Diabetic Eye ProblemsDiabetes can have an impact on your sight that is serious, though treatable. Many are aware that diabetes can actually cause blindness, but it is important to note that most people with diabetes suffer from nothing more than minor eye problems. Diabetic patients should take extra care to see the eye doctor regularly to avoid serious problems or undiagnosed eye disorders.

Regular checkups and thorough eye exams will catch early signs of any eye disorder and allow proper treatments. Most eye problems do not reach a serious level unless they go undiagnosed for too long. As your optometrist in Conway, we encourage patients to see the eye doctor annually and even up to twice a year for those with diabetes.

Diabetic Eye Problems

Diabetic eye disease covers several problems, including the most common diabetic eye disease known as diabetic retinopathy. All eye problems resulting from diabetes can cause vision loss or blindness. These diseases include:


A general term used for all diabetic eye disorders that affect the retina, diabetic retinopathy has four stages, including mild, moderate and severe nonproliferative retinopathy and proliferative retinopathy.

Nonproliferative Retinopathy

The most common form of retinopathy is nonproliferative retinopathy. This occurs when capillaries in the back of the eye swell and block the blood vessels.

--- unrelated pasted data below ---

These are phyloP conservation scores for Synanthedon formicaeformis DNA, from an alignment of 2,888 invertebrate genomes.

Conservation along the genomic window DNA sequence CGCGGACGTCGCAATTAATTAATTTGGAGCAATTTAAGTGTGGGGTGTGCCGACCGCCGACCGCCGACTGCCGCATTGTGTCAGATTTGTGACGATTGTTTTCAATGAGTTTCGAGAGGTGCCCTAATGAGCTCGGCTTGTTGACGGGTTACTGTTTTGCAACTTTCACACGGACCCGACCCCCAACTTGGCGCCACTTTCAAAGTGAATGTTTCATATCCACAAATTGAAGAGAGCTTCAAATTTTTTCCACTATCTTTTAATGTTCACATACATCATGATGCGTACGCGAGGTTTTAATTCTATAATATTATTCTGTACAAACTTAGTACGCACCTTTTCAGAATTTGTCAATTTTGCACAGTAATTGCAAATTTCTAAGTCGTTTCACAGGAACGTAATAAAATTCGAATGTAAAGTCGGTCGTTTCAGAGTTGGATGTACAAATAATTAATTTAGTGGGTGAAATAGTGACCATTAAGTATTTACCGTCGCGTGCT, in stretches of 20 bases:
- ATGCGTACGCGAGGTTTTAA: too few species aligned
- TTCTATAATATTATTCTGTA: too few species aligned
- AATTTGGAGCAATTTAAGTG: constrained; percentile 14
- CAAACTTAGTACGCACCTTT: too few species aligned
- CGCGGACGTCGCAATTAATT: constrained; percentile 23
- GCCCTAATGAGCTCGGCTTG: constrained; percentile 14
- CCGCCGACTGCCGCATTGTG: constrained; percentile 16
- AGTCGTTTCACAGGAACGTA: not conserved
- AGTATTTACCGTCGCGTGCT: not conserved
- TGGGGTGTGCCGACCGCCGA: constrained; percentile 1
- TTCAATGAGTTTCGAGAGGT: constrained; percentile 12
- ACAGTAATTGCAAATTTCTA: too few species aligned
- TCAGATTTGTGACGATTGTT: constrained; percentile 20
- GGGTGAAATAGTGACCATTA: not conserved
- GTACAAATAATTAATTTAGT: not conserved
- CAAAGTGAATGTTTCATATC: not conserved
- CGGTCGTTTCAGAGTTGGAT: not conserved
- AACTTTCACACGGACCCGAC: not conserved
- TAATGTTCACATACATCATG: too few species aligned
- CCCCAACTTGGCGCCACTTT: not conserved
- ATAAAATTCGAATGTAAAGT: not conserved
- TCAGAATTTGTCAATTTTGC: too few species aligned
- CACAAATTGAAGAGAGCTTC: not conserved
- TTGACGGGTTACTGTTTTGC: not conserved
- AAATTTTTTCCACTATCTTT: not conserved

Proliferative Retinopathy

A more serious form of retinopathy is proliferative retinopathy. This can progress over several years to a point where the blood vessels are damaged and close off. New blood vessels attempt to grow in the retina, but are weak and leak blood, causing vitreous hemorrhage. These new blood vessels can also cause scar tissue to grow and shrinks, distorting the retina or causing retinal detachment.


Diabetics are 60% more likely to develop cataracts and also do so at a younger age than adults who do not have diabetes. This condition causes clouding in the eye lens, blocking light. Those with mild cataracts might benefit from sunglasses and glare-controlled lenses. Cataracts can also greatly affect vision and result in the need for a new lens of the eye, which may not be an option for a patient with diabetes whose retinopathy may worsen.


Patients with diabetes are 40% more likely to develop glaucoma and the risks increase with patient age and how long they have had diabetes. With this condition, increased fluid pressure leads to optic nerve damage and loss of vision. There are treatments to reduce pressure in the eye medication or surgery to stop the gradual damage that would otherwise be caused by glaucoma.

Who is at Risk?

All patients with diabetes are at risk for eye problems and should get checked at least once a year. The longer a patient has had a diabetic condition, the more likely they are to be diagnosed with some kind of eye disorder. Women who suffer from gestational diabetes during pregnancy are also at risk for eye problems and should contact their eye doctor as soon as they are diagnosed to undergo a dilated eye exam.